Howard Jarvis review of new budget.

Published: July 21, 2009

Though we have yet to see the current budget deal in writing, the Howard Jarvis Taxpayers Association has posted this review of the agreement as they understand it. We are currently awaiting a more definitive summary of the contents of the budget document but have been given to understand that the onerous taxation portion applied to independent contractors was not included in the final version. More as we know it.

T A X P A Y E R  U P D A T E

. . . from the Howard Jarvis Taxpayers Association (www.HJTA.org)

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California Budget Deal: A Case of “The Good, The Bad, and the Ugly”

SACRAMENTO — Jon Coupal, President of the Howard Jarvis Taxpayers Association, released the following Statement today regarding the tentative California state budget deal:

The budget deal reached last night by California’s political leadership team is a mixed bag, which can best be described as “The Good, The Bad, and the Ugly.”

“The Good”

Taxpayers are pleased there are no additional new tax increases in this proposal and that Proposition 13 was left alone. After a massive $12 billion tax increase enacted just last February, even the majority party had no choice but to face the fact that additional taxes would have all but destroyed hard-working families and merely accelerated California’s decline.

There are real cuts in this proposal. Significant reductions in spending are absolutely necessary to bring expenditures into alignment with revenues. And, it appears that the state is taking its first nascent steps toward selling unneeded assets, such as the Orange County Fairgrounds. Some boards and commissions, such as the Integrated Waste Management Board, will be eliminated and many of the state’s furloughs would be made permanent.

HJTA also recognizes and appreciates what appear to be of billions of dollars worth of long-term reforms to welfare programs like CalWORKS and IHSS, and elimination of all cost of living adjustments. It is ridiculous that California has 12% of the nation’s population but 30% of the welfare recipients. Any reforms that decrease that number in order to make people more productive members of society will be crucial for the continued fiscal health of the state. We are pleased that Republicans in the Legislature have used this debate to improve government efficiency and promote more responsible use of taxpayer dollars. These are all great first necessary steps to getting our State back on track.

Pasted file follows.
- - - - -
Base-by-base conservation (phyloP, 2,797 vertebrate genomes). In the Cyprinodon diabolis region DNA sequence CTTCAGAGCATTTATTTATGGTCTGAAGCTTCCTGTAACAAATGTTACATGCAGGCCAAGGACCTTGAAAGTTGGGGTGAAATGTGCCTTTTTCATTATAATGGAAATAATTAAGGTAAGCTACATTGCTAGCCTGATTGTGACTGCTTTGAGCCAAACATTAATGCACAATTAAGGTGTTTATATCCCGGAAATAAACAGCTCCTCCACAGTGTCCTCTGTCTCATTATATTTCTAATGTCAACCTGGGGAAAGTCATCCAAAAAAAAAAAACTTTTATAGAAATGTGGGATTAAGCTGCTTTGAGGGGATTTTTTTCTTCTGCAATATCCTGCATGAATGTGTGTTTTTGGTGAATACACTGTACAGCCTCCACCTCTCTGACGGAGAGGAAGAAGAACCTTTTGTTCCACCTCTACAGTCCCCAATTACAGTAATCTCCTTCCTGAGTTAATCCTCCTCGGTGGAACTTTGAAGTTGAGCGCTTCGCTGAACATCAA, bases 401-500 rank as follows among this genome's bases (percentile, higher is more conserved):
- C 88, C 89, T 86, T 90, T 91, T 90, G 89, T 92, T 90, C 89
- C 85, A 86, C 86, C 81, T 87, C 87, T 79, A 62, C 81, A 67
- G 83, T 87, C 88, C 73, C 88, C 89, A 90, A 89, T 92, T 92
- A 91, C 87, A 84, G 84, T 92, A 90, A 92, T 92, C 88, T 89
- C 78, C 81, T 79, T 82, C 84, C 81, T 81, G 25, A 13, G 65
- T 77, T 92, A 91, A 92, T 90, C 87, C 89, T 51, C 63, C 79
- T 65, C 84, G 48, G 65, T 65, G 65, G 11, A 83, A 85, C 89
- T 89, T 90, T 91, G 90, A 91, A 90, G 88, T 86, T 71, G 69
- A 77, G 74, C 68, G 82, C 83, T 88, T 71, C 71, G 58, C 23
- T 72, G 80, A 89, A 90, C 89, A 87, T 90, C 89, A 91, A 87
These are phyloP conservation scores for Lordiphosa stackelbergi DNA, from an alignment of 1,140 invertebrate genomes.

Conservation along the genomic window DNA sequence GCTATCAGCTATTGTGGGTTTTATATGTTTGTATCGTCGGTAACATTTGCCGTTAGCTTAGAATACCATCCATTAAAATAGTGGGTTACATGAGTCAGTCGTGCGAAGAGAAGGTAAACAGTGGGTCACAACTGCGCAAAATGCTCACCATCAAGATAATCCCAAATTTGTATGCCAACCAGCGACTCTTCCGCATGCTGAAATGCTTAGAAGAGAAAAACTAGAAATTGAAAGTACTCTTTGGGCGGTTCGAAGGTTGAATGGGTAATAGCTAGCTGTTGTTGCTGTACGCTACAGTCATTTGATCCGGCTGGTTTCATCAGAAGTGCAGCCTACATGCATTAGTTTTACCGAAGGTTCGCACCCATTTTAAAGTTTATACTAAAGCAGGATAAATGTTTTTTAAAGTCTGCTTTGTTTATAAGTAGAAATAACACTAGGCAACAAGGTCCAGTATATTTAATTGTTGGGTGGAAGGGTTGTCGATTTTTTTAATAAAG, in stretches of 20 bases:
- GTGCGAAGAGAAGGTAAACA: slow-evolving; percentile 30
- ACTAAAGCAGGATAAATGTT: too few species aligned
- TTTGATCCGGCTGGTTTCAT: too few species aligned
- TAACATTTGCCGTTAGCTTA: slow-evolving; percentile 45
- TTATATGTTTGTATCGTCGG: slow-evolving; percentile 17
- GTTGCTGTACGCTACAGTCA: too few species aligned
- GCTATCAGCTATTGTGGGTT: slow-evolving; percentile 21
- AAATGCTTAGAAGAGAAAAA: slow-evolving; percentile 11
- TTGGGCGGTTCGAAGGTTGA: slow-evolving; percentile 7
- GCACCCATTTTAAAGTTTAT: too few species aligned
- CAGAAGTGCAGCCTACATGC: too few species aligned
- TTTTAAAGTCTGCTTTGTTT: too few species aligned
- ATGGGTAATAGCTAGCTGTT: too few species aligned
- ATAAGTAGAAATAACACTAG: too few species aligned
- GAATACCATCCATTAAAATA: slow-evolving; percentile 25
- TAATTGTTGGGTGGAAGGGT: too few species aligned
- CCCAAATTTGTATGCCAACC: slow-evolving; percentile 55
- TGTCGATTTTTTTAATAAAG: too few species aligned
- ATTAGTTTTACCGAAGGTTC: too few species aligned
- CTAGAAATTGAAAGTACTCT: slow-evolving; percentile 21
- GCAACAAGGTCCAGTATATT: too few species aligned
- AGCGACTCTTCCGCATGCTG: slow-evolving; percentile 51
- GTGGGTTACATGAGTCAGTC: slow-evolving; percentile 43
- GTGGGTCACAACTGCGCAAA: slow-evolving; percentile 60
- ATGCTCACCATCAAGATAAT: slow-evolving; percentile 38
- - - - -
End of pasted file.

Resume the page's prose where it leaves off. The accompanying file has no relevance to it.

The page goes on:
“The Bad”

While we are pleased that no new taxes were forced on the people of California during these difficult economic times, we remain extremely concerned that a broader, more fiscally responsible plan was not reached. Time and time again, this Legislature has simply shuffled papers around, leaving the problem to be solved another day. Bernie Madoff could have learned a thing or two about shell games from the California Legislature.

Real fiscal reform in California will never be achieved until we control government employee pensions at both the state and local levels.

And, the State has yet again done an incredible disservice to our counties and cities by raiding local government funds. It is not only unfair, but it is irresponsible to continue robbing Peter to pay Paul for their fiscal mismanagement. Furthermore, we remain concerned that the loss of local revenues will only increase pressure to raise taxes at the local level, something we will watch with great vigilance.

“The Ugly”

While there are some welcome reforms in this proposal, particularly in welfare programs, the lack of major reforms, such as in public employee pensions, that are necessary for long-term financial stability is not just a disappointment to taxpayers. The real question is whether this budget deal will be viewed by Wall Street as sufficient enough progress upon which to extend additional credit. While taxpayers are technically not going to pay more taxes, the tax accelerators in this budget deal have the effect of taking money out of the pockets of taxpayers before it is due. Some argue persuasively that this is just as bad as a tax increase even though they will be getting the money back.

Finally, it is not in California’s interests to continue to employ accounting gimmicks which simply “kick the can down the road.” From what we can gather, the proposal has several “expense deferrals” — one-time revenue accelerators and numerous assumptions — that virtually guarantee we will all be back arguing over these same issues in just a few short months.


Last modified: July 21, 2009 at 8:42 pm | Originally published: July 21, 2009 at 8:42 pm
Printed: September 30, 2020